Policy Priorities

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September 13, 2011

President Delivers American Jobs Act as the Super Committee Meets

Congress returned to Washington last week and the Joint Committee on Deficit Reduction “the super committee” got right to work. They held their first organizational meeting on September 8th, and this morning held their first public hearing entitled “The History and Drivers of our Nation’s Debt and Its Threats.” Congressional Budget Office Director Doug Elmendorf testified before the Committee and without offering specific policy solutions, suggested a more-balanced approach to reaching at least $1.5 trillion in deficit reduction—one composed of spending cuts and some new revenues of tax increases—is necessary. We expect President Obama to unveil his recommendations to the committee next week.

The Committee’s hearing coincided with the release of new data by the U.S. Census Bureau today revealing there are 46.2 million poor people in America, the largest number in the last 52 years. One in three of America’s poor were children—16.4 million—over 950,000 more than last year. The new numbers are grim: 22 percent, or over one in five children in America, lived in poverty in 2010. Children under five suffered most: one in four (5.5 million) infants, toddlers and preschoolers were poor in 2010. Children are the poorest age group in the country and getting poorer. Overwhelmingly, children have suffered more than any other age group during this recession and slow recovery. This data underscores the urgent need for Congress to change course to protect children and families from all budget cuts while investing in the health and education of our children and creating jobs for their parents.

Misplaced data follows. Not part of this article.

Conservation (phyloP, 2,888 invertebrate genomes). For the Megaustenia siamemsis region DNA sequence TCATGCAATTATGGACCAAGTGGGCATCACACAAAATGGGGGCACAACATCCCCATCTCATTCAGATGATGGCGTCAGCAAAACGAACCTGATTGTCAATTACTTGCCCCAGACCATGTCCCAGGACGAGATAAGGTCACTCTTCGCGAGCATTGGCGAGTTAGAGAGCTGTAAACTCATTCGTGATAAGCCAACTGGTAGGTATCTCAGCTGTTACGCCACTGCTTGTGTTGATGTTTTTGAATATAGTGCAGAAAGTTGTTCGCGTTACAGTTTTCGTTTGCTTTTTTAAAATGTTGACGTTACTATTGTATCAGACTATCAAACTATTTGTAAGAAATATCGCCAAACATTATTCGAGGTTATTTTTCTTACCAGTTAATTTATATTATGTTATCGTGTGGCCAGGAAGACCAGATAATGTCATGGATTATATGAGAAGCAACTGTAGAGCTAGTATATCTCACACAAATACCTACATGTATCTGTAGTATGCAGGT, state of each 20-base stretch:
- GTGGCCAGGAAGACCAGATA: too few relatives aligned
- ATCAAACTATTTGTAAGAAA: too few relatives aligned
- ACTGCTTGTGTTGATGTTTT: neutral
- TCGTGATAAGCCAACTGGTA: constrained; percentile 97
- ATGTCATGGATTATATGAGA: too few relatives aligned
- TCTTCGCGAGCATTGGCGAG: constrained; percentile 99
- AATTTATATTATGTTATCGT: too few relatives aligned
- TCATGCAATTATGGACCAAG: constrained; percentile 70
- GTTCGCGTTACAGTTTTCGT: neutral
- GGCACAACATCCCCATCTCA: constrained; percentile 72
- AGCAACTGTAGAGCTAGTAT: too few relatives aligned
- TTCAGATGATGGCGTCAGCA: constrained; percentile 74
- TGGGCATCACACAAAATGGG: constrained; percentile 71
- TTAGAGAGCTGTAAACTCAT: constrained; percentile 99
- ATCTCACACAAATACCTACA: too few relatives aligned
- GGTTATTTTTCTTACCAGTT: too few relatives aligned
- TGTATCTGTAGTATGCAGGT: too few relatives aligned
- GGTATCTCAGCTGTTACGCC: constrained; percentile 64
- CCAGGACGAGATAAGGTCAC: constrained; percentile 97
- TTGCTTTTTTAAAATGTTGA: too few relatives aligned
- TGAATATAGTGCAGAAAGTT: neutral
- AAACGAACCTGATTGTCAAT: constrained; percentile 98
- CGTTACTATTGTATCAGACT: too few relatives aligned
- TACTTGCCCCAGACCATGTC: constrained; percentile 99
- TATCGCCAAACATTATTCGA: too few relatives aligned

All of this comes less than a week after President Obama delivered a major address to the nation, unveiling a $447 billion package called the “American Jobs Act” (AJA) to provide job and earnings opportunities for working Americans that would be fully paid for through a combination of revenue increases and spending cuts. The AJA includes many provisions that would have a direct impact on children and families, including:

  • $30 billion for public school and community college repairs and renovations;
  • $35 billion to preserve jobs of teachers and “first responders” such as police and firefighters.
  • A $15 billion neighborhood stabilization fund to help improve and repair low-income housing, including homes vacant due to foreclosure, that can then be sold to low-income homebuyers;
  • A $5 billion “Pathway Back to Work Fund,” including summer jobs for low-income adults and youth, subsidized jobs for members of low-income families, and a training/work placement program;
  • An on-the-job training program for unemployment recipients; and
  • An extension of unemployment benefits.

The President’s plan was sent to Congress on Monday and we’ll be following closely both the Committee’s debate and Congress’ work on creating jobs.

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